After her first year of law school, Powell was somewhat discouraged and unsure if she wanted to continue law school. The clerkship program helped her change her mind. The law-firm experience showed her what the practice of law was really like. She was able to act as a problem-solver on different legal issues, and she got exposure to clients where she was able to learn some of the finer points in the art of client management. Getting a taste of the legal profession not only gave her a boost of confidence that encouraged her to continue law school – it was a stepping stone for obtaining a clerkship position with the Patent and Trademark office in Alexandria, Va., after her second year of law school. Powell returned to Pittsburgh after the clerkship in Virginia because she found our home to be a dynamic city in which to live and practice law – and she wanted to be part of growing a diverse legal community.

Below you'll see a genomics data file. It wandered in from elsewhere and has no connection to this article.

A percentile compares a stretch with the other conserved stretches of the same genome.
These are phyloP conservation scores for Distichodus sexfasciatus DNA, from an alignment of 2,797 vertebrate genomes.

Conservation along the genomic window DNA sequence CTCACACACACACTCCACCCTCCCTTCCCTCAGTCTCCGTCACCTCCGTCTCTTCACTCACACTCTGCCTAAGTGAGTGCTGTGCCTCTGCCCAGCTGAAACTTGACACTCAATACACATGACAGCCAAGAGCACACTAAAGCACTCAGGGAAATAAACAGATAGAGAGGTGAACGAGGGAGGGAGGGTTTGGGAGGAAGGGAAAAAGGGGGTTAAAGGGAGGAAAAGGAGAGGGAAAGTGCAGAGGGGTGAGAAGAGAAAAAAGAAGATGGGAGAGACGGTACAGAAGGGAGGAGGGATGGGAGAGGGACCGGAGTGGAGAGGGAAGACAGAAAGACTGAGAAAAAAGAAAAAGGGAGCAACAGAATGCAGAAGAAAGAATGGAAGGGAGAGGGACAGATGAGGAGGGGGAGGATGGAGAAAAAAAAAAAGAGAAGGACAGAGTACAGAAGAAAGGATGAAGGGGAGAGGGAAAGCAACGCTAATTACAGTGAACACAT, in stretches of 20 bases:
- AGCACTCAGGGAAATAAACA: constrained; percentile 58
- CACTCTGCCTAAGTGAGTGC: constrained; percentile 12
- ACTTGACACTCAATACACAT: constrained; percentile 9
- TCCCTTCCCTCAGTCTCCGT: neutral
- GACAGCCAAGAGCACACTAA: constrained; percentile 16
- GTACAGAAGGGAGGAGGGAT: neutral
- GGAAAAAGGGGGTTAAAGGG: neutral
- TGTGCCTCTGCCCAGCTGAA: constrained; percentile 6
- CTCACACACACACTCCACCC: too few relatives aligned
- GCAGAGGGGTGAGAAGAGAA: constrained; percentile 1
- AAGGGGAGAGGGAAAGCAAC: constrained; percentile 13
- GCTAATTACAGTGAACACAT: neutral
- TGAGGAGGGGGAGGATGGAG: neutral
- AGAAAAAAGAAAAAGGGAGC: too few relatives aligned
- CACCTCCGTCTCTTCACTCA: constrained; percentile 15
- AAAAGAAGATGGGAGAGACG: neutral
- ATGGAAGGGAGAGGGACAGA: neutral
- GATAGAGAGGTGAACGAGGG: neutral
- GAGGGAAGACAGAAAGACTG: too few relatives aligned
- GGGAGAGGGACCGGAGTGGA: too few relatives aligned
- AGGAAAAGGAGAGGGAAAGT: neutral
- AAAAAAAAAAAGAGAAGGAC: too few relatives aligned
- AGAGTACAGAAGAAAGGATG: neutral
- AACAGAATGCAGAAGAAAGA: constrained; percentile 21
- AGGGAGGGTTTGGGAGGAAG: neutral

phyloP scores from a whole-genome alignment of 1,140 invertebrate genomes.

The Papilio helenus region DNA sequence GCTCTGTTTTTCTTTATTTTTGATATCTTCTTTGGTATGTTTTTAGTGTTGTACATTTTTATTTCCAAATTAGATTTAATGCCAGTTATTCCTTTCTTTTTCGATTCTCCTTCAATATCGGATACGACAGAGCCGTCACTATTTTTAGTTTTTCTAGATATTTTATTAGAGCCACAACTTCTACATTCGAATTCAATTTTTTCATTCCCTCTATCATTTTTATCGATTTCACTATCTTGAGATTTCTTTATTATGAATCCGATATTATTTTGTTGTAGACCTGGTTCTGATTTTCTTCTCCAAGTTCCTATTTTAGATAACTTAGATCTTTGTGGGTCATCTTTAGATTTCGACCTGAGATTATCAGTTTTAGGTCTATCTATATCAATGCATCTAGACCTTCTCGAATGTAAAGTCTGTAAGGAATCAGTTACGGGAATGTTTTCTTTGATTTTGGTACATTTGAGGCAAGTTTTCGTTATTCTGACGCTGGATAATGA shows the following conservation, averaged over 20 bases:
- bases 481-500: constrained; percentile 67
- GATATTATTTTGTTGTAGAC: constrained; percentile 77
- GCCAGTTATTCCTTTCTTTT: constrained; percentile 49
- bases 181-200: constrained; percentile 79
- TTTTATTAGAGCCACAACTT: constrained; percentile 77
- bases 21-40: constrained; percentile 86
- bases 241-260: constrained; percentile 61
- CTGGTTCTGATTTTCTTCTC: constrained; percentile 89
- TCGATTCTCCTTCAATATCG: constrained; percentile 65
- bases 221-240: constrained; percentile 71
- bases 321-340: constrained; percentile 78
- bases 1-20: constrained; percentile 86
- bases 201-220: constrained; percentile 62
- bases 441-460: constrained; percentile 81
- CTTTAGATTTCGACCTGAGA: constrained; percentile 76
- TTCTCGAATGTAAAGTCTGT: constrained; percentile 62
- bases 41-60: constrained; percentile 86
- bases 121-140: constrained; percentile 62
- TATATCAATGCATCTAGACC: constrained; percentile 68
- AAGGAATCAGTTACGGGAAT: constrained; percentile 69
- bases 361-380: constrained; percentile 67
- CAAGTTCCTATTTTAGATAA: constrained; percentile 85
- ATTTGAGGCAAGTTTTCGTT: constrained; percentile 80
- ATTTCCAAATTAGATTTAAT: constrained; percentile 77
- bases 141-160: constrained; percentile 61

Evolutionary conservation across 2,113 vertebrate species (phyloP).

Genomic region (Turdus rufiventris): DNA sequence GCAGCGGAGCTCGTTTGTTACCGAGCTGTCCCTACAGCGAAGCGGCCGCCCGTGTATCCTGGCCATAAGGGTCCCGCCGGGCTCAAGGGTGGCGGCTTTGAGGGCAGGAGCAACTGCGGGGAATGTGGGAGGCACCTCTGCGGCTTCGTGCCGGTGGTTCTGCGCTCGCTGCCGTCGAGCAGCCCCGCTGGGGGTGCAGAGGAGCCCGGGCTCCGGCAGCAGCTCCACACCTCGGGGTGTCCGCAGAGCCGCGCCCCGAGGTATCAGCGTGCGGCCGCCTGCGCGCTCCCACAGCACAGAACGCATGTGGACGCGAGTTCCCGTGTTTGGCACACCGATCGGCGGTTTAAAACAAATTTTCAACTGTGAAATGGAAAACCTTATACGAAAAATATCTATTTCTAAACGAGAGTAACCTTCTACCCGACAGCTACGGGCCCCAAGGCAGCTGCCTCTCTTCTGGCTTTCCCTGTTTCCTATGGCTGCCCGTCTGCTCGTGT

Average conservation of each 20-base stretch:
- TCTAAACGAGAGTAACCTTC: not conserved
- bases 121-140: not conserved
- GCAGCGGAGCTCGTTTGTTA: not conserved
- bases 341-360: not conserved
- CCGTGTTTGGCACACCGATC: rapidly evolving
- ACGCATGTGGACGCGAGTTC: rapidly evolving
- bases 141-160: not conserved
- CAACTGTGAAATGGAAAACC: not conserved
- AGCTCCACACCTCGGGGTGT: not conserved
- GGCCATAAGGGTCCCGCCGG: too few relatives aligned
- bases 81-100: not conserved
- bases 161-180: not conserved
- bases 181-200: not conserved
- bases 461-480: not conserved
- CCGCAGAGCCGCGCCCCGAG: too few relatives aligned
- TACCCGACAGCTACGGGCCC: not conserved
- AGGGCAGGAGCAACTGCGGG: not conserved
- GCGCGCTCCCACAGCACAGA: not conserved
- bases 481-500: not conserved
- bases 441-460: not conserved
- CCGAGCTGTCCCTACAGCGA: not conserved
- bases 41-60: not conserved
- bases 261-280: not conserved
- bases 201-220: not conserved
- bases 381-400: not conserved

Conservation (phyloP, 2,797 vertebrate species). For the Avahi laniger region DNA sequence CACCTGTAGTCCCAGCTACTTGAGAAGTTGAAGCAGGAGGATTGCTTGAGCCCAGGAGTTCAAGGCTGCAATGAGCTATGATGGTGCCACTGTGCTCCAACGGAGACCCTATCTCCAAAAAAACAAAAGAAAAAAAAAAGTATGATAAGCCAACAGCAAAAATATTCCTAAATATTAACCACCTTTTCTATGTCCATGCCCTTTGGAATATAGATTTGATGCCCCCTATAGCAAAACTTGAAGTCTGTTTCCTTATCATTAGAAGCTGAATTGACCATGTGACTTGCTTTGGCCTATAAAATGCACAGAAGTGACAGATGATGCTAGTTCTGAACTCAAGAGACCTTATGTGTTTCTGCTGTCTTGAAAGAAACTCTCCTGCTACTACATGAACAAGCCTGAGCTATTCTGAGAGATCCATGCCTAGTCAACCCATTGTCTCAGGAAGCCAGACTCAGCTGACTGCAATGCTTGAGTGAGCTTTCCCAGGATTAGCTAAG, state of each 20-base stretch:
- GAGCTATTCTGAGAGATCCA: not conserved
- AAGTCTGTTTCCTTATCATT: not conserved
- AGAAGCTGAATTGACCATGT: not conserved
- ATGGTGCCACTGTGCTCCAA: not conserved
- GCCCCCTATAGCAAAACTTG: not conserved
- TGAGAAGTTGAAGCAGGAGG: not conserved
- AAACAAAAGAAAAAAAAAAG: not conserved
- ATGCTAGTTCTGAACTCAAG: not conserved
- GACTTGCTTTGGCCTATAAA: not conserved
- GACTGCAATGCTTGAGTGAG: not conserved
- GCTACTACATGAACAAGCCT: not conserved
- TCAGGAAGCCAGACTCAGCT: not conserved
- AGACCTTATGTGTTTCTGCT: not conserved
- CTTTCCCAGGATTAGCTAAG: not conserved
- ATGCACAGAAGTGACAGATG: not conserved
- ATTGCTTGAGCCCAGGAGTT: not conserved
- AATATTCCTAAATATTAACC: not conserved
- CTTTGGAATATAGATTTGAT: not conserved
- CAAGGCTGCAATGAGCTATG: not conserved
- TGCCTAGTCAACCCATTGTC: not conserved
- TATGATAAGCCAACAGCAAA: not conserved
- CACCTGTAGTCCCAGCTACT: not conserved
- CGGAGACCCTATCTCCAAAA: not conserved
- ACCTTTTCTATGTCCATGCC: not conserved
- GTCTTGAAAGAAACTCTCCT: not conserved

Both Jacobs and Powell found that one of the best aspects of the summer clerkship program was the opportunity to expand their networks by making connections with practicing attorneys and other first-year students in the program. They both felt that the other first-year students provided a support network while the lawyers served as resources for their future careers. Since its inception in 2005, the ACBA Summer Clerkship Program has provided to minority students an opportunity to work in the profession after their first year of law school so they can become more competitive when seeking positions after their second year. The program also seeks to integrate those students into the Pittsburgh legal community to contribute to the city’s overall diversity. Although the legal profession in Allegheny County has made great strides in diversity over the last 15 years, significant work still needs to be done to increase diversity.